Last week my Vice President of Sales came back from Washington State, where they manufacture, among other things, the new Boeing 787 Dreamliner. He had visited one of our customers, a firm that manufactures components for the big superliner. The owner of that firm, swamped with business, expressed his frustration about being able to hire good people in his manufacturing facility. Despite the fact that his average wage is well over $18 per hour with health care coverage and other fringe benefits, he has difficulty hiring people that he can count on.
Another customer of ours in Louisiana has the same problem, unable to hire even unskilled young workers who are willing to show up every day and take their jobs seriously. In our shop a high school graduate can come to work for us. If he is serious about his duties we will put him through technical school or assist him with a four-year degree in engineering. After he graduates we will provide him with a job that will lead to an excellent career with our company. For any ambitious young man or woman, the pay and benefits are good. By the time they have spent a few years with our company, their skills will be real and they will be in tremendous demand. That’s why we need to pay them more and more, to keep their skill sets in our company.
It would be one thing if you had to be a rocket scientist to get a good job, but that’s simply not the case. Manufacturing people all over the country are saying to me, “Give me a person that will show up for work on time every day. If that person has a good attitude and is enthusiastic about learning, I’ll teach him the skills that he needs to literally write his own ticket in our company.”
Some young people are told that there are no opportunities available to them in this country. This is true if you’re lazy, have no ambition, speak some sort of jive talk that doesn’t resemble English and don’t want to learn or sacrifice for a brighter future. But if you are a reasonably intelligent, forward-thinking, and responsible, all you need to do is show up and try; the job will be waiting for you. In fact, I think that developing a promising career is easier for today’s young people than for those of any previous generation. One reason is that companies need good young people more than ever before. The other reason is that today’s young people don’t have much competition among their peers, many of whom idle away their time in wasteful pursuits.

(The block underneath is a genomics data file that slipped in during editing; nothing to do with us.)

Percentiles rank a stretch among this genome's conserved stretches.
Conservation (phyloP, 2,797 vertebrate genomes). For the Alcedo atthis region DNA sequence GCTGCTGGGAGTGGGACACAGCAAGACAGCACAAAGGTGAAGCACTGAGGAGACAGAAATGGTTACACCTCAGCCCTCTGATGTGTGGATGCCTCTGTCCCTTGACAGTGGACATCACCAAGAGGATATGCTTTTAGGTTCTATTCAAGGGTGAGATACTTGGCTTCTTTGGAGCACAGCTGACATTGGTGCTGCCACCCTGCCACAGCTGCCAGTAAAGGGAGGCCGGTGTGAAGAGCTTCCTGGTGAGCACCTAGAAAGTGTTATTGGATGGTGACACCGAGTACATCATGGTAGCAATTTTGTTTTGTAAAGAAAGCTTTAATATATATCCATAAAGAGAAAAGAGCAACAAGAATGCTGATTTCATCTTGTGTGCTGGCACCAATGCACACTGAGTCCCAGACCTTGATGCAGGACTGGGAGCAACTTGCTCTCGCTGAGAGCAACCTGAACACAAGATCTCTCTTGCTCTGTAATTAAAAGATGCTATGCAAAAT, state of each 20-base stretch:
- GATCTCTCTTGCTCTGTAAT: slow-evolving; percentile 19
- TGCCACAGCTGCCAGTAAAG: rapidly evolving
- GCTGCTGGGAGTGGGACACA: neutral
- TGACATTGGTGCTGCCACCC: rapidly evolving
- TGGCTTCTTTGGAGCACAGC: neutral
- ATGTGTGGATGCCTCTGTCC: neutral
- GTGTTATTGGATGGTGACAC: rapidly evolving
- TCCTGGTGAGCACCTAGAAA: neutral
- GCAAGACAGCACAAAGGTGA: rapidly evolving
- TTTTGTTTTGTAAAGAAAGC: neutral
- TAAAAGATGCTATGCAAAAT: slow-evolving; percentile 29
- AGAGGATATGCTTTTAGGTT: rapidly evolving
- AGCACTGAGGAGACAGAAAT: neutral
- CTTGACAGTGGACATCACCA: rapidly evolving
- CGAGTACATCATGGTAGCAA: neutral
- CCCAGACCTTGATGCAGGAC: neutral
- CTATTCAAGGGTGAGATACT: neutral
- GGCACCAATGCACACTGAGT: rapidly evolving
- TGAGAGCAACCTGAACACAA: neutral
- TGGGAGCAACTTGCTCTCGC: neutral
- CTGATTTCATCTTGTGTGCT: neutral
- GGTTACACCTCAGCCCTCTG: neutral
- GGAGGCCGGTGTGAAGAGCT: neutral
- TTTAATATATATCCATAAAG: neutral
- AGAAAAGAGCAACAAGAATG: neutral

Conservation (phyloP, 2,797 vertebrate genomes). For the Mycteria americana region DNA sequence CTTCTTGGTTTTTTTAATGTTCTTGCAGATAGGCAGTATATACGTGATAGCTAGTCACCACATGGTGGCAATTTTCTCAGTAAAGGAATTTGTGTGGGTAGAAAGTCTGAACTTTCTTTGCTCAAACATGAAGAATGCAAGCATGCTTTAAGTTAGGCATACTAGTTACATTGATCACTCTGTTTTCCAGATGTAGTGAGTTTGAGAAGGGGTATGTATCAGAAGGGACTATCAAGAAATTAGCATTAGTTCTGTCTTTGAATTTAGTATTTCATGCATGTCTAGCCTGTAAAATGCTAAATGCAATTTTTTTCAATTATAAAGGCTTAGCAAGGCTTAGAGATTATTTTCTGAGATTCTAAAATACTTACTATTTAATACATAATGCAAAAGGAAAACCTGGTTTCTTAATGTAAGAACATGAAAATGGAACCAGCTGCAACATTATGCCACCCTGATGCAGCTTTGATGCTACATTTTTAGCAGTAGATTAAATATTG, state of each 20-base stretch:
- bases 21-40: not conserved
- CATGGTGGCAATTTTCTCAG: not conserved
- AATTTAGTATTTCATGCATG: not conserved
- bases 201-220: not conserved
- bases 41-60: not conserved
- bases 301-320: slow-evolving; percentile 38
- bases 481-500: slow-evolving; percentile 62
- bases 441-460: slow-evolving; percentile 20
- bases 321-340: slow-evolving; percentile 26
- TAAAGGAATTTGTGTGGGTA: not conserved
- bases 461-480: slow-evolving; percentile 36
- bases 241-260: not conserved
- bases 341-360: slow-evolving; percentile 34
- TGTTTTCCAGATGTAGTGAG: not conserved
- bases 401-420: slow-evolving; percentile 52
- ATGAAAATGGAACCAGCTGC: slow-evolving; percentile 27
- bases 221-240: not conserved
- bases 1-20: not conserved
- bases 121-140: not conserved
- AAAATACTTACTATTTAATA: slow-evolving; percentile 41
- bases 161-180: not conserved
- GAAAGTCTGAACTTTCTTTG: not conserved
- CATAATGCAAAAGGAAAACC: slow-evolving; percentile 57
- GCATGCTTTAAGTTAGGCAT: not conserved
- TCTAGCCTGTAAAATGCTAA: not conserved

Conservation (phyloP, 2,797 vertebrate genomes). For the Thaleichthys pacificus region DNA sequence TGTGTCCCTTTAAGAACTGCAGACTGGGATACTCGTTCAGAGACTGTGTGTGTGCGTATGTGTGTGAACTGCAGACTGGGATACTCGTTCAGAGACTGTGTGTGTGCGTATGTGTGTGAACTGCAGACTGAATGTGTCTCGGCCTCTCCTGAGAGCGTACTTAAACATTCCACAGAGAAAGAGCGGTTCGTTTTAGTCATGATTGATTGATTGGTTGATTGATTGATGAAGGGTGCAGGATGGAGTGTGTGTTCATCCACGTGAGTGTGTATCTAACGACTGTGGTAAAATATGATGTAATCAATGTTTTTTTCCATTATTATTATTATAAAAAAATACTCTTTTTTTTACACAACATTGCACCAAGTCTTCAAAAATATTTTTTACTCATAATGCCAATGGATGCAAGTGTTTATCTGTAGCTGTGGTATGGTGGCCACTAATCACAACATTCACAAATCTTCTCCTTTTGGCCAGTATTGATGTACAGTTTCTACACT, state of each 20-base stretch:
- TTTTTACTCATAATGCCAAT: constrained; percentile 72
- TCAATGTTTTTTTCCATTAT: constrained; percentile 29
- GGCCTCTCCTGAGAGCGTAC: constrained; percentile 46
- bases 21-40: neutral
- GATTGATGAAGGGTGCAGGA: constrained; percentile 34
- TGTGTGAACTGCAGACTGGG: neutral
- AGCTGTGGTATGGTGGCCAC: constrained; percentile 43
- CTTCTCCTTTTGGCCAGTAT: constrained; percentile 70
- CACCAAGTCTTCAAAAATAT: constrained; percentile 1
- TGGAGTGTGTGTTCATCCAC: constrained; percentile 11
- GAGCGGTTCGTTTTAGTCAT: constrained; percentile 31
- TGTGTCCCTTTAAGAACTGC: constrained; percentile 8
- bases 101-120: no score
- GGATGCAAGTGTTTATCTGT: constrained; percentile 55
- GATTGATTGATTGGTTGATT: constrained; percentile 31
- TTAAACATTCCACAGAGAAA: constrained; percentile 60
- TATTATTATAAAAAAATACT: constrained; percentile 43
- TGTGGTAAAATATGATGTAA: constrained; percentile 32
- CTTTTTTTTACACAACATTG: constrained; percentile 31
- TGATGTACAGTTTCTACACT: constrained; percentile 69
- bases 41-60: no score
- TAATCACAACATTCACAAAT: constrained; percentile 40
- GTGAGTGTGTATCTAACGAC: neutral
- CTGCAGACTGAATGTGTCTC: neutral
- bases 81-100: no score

Some advice for young people: Take your job seriously. Don’t think that you know it all; you probably have overestimated your knowledge. Listen to veteran workers; they may be old, but they have learned a lot of “tricks” through the years and you will benefit by learning from their hard-won experience. Be respectful to your boss, but don’t forget to be equally respectful of your co-workers. Don’t burn any bridges; this always comes back to haunt you later in your career. If you’re not challenged, tell you boss that you want more work, or more difficult work. Don’t worry if you’re criticized by those who lack ambition; they are going nowhere; you are going somewhere. Be bold; sometimes it is easier (and smarter) to beg forgiveness than to ask permission. Remember that your value in the workplace is only as good as your skills; it is the people who actually know how to do something that go places.
If you don’t believe me when I say that the world is your oyster with a good attitude and a work ethic, e-mail me. I’ve got a job for you! And I’m Serious!